A more famous play by Joyce was not intended as a play at all. When he wrote the "Circe" section of his novel Ulysses, Joyce decided to craft it in the form of a play, complete with character headings, dialogue, and stage directions.
Apparently, the producers of Ulysses in Nighttown originally wanted to cast Irish actors in the play "to insure fidelity to Joyce's characters and atmosphere," according to a press release. When stars of the Dublin stage proved unavailable, Barkentin instead offered the leading role to Burgess Meredith.
Meredith instead wanted to direct the play, bringing John Astin on board to assistant direct. (As Greenberg slyly notes in his article "Springtime for Ulysses," that means "for fans of the TV show Batman, the production was in the hands of the Penguin and the Riddler.") To play the protagonist, Leopold Bloom, Meredith hired Zero Mostel, a move that reinvigorated Mostel's career.
Both Meredith and Mostel had been blacklisted following their uncooperative appearances before the House Un-American Activities Committee. (Mostel--in a loud stage whisper--had referred to the chairman of the committee as a "schmuck" during the hearings.) This would be their chance to do on stage what Hollywood no longer allowed them to do in front of a camera. The venue was the Rooftop Theater on Houston Street. Yes, the theatre was literally on the roof, with the ground floor of the building being a cinema that had previously been home to a prominent Yiddish theatre company. (The second floor was the headquarters for a bagel workers union. Only in New York....)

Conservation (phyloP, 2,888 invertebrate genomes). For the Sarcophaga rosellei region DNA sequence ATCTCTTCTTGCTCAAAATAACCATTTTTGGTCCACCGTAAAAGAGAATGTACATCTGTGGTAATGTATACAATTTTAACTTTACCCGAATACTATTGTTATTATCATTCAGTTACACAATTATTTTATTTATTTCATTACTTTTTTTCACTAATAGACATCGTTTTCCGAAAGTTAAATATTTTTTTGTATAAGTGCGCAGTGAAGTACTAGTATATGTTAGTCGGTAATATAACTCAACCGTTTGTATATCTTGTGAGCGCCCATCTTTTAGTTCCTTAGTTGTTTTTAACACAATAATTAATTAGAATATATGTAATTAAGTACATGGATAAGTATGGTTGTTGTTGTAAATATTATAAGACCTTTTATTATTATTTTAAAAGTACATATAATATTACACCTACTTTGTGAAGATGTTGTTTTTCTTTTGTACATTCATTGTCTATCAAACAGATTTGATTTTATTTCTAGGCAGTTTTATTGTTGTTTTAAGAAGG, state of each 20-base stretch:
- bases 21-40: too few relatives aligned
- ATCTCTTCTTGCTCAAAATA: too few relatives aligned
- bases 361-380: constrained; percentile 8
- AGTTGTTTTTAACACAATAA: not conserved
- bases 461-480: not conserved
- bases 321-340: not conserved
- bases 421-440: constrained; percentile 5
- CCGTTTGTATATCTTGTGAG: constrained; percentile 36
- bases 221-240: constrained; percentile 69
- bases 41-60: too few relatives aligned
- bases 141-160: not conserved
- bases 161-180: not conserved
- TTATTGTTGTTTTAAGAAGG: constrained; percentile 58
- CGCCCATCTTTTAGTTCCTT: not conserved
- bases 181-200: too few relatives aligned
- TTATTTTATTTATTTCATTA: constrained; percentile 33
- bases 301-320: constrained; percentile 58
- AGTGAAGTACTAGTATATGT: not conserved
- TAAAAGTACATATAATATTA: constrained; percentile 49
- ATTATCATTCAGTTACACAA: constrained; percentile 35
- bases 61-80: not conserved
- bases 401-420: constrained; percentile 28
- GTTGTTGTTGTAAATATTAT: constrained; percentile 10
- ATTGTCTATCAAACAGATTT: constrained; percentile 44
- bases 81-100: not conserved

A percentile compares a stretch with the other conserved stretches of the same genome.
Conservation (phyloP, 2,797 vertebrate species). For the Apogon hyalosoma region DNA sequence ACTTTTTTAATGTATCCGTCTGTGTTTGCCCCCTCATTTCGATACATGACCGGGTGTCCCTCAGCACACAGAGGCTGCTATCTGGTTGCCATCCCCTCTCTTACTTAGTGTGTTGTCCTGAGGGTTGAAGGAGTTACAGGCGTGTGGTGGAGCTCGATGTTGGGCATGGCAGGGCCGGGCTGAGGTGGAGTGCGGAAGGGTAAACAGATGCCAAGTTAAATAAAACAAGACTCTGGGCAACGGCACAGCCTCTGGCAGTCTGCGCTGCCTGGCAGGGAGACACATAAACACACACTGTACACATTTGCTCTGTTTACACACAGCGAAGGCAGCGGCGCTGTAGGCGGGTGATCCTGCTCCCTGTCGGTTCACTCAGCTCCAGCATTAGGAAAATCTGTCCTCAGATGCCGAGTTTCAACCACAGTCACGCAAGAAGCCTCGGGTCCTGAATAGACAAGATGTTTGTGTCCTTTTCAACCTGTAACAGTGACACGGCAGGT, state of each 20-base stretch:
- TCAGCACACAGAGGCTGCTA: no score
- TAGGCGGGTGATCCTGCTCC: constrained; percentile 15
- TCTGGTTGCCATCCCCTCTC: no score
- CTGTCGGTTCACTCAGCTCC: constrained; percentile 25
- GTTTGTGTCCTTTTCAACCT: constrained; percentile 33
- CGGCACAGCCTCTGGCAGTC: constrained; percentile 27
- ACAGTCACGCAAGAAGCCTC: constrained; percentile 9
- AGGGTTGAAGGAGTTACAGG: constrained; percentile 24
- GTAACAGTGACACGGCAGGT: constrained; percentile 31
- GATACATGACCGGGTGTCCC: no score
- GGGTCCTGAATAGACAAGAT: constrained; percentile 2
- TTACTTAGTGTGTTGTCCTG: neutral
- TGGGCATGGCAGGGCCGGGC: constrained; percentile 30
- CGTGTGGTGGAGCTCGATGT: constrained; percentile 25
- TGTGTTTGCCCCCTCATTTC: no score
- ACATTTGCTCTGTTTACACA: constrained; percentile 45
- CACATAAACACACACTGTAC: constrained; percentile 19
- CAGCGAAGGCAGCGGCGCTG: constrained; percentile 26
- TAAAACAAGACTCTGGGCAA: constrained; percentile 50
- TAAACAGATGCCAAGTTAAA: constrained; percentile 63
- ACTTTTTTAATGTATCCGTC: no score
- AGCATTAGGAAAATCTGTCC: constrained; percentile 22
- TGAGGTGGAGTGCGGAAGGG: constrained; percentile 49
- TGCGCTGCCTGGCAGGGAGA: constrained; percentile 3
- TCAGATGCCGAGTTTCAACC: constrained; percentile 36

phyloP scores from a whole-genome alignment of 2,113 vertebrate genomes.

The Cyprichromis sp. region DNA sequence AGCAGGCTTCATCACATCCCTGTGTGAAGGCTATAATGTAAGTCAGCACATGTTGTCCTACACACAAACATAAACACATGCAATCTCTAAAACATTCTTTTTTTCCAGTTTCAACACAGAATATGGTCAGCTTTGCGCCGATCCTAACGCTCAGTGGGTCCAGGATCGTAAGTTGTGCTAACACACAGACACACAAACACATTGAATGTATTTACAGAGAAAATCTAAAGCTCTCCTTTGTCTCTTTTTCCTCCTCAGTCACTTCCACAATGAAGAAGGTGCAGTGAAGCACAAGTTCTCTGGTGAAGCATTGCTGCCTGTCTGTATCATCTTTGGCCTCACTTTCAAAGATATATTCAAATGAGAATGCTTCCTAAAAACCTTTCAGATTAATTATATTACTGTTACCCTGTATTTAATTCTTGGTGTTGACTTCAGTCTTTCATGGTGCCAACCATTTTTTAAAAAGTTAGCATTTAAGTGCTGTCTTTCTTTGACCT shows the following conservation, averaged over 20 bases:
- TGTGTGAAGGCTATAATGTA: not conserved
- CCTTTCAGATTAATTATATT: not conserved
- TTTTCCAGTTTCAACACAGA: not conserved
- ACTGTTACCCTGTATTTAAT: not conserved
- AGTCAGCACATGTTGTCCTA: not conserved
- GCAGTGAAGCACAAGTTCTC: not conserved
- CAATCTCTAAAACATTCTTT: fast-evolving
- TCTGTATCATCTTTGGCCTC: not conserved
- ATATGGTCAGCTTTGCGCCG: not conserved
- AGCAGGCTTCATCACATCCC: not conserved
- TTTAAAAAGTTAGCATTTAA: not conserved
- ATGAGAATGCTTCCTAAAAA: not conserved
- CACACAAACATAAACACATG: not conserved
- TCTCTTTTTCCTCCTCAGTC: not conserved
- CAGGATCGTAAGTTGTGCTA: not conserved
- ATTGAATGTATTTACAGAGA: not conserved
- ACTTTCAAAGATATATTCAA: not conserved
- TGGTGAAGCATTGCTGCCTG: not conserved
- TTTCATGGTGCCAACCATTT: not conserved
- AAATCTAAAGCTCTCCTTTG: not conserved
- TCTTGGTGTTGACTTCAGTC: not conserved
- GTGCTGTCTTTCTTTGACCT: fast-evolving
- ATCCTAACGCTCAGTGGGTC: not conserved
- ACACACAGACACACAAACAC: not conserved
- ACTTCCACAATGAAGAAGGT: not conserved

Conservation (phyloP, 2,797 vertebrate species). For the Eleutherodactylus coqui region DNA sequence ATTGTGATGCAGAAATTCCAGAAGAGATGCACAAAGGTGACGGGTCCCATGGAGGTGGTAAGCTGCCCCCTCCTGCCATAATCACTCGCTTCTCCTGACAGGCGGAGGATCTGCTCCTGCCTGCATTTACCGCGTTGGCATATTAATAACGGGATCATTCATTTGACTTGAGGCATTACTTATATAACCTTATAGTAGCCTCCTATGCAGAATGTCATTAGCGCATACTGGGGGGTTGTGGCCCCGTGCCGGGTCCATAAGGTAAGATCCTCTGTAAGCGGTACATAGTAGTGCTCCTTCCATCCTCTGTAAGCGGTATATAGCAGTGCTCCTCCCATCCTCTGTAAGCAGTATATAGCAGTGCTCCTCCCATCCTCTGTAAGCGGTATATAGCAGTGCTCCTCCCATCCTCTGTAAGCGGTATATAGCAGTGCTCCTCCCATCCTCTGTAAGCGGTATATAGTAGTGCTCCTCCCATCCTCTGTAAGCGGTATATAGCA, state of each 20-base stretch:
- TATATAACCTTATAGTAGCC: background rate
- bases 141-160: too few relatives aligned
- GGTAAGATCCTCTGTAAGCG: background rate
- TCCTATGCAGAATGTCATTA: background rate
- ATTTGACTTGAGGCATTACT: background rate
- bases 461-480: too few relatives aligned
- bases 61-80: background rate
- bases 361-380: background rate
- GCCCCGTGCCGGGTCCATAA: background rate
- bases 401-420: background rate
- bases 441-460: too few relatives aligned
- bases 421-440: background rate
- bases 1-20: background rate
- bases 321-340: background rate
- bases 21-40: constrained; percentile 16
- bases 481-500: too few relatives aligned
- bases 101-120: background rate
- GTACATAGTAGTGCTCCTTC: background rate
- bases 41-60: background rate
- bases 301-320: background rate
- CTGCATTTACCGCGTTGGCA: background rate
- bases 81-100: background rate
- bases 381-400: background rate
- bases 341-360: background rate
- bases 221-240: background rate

The play featured not only Mostel, but also Carroll O'Connor as Buck Mulligan, Anne Meara as Mrs. Breen, and Bea Arthur as Bella Cohen. Mostel received an Obie Award for his performance. The broad comedy of his acting fit with the source material, since Joyce frequently referenced popular entertainers in Ulysses, including Marie Kendall, Jenny Lind, and Herbert Beerbohm Tree.
Success in Ulysses in Nighttown allowed Mostel to work again after years of being blacklisted, and it also endowed him with a new reputation for interpreting avant-garde absurdist drama. He played Estragon in a television adaptation of Waiting for Godot by Joyce's former research assistant Samuel Beckett, and was in Eugene Ionesco's Rhinoceros.
In 1962, Mostel played Pseudolus in A Funny Thing Happened on the Way to the Forum, and then in 1964 he played Tevye in Fiddler on the Roof. Those who never saw him on stage probably remember him best, however, as Max Bialystock in Mel Brooks's 1967 film The Producers. The name of the other producer in that movie? Leo Bloom.
This was no coincidence. As Greenberg points out, Brooks himself has said he chose the name Leo Bloom in tribute to the Leopold Bloom of Joyce's novel. Sometimes, influences pop up even where you least expect them.